Institutional Investing in Infrastructure

October 1, 2020: Vol. 13, Number 9

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From the Current Issue


Infrastructure 101: A guide to white papers and reports focused on the basics of infrastructure investing

The move toward a global energy transition is underpinned by the collective need to limit the most severe impacts of climate change as well as to foster more sustainable economic growth. Floating photovoltaic power stations on Chinese lakes, integrated carbon capture technology on large-scale power plants in Canada, and decentralized urban wind turbines on Singaporean rooftops are just a few examples of how radical innovations in clean energy technology are fueling the global energy transition.


The global listed infrastructure report: Essential news and notes

As we continue to battle with COVID-19, infrastructure in its many forms will be critical to the future recovery. Put simply, there is no return to growth without roads, railroads, airports and ports, essential utilities and renewables, energy transportation and communication infrastructure — and these are the backbone of the GLIO Index.


Questions for ESG: Living up to the potential takes critical thinking and honesty

I’m a cautious advocate for ESG. Cautious not because I don’t believe in the basic principles, but mostly because ESG became widely adopted during an upcycle when resources could be dedicated to a relatively new business segment. During a year full of crisis management, ESG is still at the forefront of discussions, with many managers we work with pointing to ESG specifically as a differentiator in navigating 2020 effectively.


Why infrastructure and why now? A perfect storm for opportunity

As global markets consolidate in the eventual aftermath of the COVID-19 pandemic, investors should focus their attention on what we regard as the highly advantaged cyclical and secular position in which the Global Listed Infrastructure (GLI) universe finds itself. Over the next two decades, a reimagining of the global economy, spurred by a decarbonization effort that is already under way, will completely transform the nature of energy production and consumption, requiring massive investment in clean energy, power grids, transportation platforms and data needs.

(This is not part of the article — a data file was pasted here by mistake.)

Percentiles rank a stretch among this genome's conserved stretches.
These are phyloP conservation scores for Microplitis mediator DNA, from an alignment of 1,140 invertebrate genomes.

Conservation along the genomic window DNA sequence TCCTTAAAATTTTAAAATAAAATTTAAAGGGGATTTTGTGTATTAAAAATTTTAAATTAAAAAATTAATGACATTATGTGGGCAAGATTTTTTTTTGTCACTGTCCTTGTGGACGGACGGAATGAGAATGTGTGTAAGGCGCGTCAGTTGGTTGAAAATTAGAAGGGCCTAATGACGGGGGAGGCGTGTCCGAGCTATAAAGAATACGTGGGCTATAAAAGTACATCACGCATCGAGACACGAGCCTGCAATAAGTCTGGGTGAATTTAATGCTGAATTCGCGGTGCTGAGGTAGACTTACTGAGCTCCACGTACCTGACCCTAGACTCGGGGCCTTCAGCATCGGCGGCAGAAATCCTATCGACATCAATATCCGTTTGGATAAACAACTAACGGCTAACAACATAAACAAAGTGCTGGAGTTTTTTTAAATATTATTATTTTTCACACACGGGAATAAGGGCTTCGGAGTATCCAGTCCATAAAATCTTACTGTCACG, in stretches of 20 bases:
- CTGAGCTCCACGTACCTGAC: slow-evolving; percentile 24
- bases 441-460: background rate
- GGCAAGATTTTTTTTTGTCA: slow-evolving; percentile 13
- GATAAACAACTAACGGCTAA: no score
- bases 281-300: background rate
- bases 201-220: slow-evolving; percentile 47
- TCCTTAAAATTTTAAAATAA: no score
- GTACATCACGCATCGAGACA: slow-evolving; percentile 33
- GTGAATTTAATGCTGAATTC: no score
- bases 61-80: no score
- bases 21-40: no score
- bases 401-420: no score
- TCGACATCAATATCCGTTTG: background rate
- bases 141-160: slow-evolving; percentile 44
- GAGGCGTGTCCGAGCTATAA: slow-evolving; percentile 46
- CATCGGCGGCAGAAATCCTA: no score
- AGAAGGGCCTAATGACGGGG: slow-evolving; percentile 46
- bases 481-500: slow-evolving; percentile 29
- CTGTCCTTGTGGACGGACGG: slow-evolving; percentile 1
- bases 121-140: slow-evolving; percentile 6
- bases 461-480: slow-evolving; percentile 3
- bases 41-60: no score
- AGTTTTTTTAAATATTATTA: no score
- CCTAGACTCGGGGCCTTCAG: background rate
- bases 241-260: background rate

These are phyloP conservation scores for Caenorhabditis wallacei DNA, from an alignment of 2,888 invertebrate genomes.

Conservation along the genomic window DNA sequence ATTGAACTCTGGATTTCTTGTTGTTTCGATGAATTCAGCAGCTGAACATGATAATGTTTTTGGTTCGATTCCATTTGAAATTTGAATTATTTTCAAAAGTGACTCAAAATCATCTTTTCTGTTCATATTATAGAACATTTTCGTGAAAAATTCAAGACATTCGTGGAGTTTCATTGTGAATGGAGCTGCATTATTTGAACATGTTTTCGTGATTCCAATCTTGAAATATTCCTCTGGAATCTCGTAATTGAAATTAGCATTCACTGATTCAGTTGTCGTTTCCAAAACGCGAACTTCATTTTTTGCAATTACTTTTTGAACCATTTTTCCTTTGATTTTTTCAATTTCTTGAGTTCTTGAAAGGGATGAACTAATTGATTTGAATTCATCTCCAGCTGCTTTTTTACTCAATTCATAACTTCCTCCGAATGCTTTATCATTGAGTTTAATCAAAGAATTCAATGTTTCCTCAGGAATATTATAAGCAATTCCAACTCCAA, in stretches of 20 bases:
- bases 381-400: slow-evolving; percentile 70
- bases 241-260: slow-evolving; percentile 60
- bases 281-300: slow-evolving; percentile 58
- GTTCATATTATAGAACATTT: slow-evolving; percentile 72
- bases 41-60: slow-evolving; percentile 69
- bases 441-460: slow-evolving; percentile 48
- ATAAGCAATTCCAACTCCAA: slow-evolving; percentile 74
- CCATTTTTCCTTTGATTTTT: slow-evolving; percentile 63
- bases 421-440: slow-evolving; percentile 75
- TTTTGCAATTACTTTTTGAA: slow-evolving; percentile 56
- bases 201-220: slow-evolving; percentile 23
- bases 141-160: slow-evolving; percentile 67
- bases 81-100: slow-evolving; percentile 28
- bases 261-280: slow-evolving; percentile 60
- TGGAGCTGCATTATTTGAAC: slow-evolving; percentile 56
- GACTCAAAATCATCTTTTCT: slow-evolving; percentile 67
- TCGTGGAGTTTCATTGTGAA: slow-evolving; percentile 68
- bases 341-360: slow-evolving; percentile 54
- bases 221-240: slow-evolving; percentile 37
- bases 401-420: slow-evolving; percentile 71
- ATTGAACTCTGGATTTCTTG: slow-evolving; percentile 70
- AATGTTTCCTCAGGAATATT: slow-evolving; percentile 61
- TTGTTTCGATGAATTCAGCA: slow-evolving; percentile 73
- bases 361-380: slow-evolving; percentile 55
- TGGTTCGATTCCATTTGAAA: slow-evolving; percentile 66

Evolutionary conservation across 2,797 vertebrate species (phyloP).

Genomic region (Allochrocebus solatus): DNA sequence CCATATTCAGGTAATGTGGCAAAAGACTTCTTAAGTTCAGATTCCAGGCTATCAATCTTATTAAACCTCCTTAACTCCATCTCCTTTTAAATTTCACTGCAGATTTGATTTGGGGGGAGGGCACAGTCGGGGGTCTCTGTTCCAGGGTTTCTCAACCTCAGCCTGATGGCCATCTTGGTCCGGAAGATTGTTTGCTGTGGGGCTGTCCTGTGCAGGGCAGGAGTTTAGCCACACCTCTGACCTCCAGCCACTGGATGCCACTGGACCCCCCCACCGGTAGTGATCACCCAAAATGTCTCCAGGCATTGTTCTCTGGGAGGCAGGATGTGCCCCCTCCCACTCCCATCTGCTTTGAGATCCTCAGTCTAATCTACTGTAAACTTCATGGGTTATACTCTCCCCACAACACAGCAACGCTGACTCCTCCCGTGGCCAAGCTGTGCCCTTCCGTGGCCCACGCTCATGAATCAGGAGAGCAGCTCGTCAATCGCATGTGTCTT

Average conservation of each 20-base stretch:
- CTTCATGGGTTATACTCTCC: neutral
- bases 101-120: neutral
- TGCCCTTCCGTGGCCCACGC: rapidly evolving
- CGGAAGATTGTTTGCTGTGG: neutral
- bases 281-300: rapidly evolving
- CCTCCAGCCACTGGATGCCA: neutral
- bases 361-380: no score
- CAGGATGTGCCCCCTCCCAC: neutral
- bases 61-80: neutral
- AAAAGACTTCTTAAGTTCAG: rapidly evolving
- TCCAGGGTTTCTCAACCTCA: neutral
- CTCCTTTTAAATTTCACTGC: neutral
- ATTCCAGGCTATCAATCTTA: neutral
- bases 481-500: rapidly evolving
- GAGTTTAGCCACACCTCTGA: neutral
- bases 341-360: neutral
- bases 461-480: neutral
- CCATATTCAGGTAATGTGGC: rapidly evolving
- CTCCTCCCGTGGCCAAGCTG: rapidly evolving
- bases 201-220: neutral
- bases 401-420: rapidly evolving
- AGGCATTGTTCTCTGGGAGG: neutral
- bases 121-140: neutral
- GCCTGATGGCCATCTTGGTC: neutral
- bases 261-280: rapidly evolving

Investing in the low-carbon transition after COVID-19

The COVID-19 pandemic and its aftermath pose challenges as well as opportunities for the low-carbon transition agenda. Several governments have deprioritized climate commitments to boost their flagging economies, resulting in policy reversals and delays that threaten to slow the low-carbon transition. The United States saw the relaxation of several environmental regulations and fines during the height of the pandemic, as well as a shift in environmental review processes. In China, Beijing approved more coal-fired plants in the first three weeks of March 2020 than were approved in all of 2019.


Making risk work: The investment choices in infrastructure have matured and multiplied, giving investors more tools to manage and take risk

The saying, you have to spend money to make money, is well known, and while it is also true, the phrase does not go quite far enough for a risk-focused investor. Before making an investment, an investor performs due diligence to understand, among other things, whether they are being paid appropriately for the risks they are taking. This is what is meant by risk-adjusted return, and there are categories that explain the relationship between returns and their associated risks, from core and core-plus to value-added and opportunistic.

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